Issues could also arise in countries that have introduced legislation against misinformation: can one sue a chatbot? Stakeholders including tech companies, media, and governments need to work together to determine how such services will be governed.

For now, Hong Kong appears underprepared. The city has no specific laws or regulations governing the use of AI in Hong Kong. Singapore is moving in that direction by convening an advisory council on the ethical use of AI, and Japan’s Ministry of Economy, Trade and Industry last year released guidelines for AI governance.

These include encouraging companies to analyse the benefits and risks of their AI use and rating their own proficiency in AI. As one of Asia’s largest stock exchanges, Hong Kong could consider a similar governance framework.

Hong Kong could also be well positioned to develop guidelines for the use of AI in financial services firms. For example, there should be agreed-upon transparency standards that balance IP and trade secret concerns with consumers’ right to understand how their data is being used.

Consumer protection more broadly could also be a good place to start. The Hong Kong Consumer Council called for such legislation in September amid widespread public worries about how consumer data is being used.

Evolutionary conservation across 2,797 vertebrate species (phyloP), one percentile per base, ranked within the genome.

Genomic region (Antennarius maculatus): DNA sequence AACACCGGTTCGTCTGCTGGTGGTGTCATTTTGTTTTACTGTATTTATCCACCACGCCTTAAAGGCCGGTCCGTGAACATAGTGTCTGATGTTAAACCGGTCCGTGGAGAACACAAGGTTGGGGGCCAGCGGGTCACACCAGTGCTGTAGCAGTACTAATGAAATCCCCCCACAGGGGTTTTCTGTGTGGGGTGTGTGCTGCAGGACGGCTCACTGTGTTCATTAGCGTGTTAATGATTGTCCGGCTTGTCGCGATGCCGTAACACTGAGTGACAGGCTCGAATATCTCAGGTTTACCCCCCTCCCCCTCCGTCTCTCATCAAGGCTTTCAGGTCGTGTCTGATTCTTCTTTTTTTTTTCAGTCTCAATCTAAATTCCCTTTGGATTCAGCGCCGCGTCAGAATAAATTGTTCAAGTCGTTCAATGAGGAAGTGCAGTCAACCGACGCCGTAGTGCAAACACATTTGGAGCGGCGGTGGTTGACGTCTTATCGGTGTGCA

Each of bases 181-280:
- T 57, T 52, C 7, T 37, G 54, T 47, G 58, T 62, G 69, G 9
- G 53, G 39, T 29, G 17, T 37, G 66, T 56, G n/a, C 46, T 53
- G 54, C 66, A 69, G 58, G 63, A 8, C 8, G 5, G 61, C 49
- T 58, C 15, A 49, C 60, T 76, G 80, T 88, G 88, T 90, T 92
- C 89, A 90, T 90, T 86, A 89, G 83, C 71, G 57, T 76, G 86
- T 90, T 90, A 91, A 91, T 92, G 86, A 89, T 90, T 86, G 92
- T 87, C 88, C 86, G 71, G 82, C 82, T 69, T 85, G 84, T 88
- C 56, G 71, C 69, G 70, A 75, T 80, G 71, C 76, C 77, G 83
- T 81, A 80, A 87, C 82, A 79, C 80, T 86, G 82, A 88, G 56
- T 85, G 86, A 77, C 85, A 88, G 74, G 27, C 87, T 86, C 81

These are good first steps that should become part of a more comprehensive approach, bringing together experts from different fields in industry, academia, and government to understand the broader social effects of AI, and the best ways to adapt.

Researchers at Kyoto University modelled the impact of AI and robots on human industry and employment in the city by 2050. They believed that livelihood problems could be solved if society was incentivised to focus on human well-being rather than monetary KPIs.

It’s a tall order, but in the aspiration of working towards a collective vision of how AI should benefit society, Japan presents one potential model of how Hong Kong can address its AI challenge.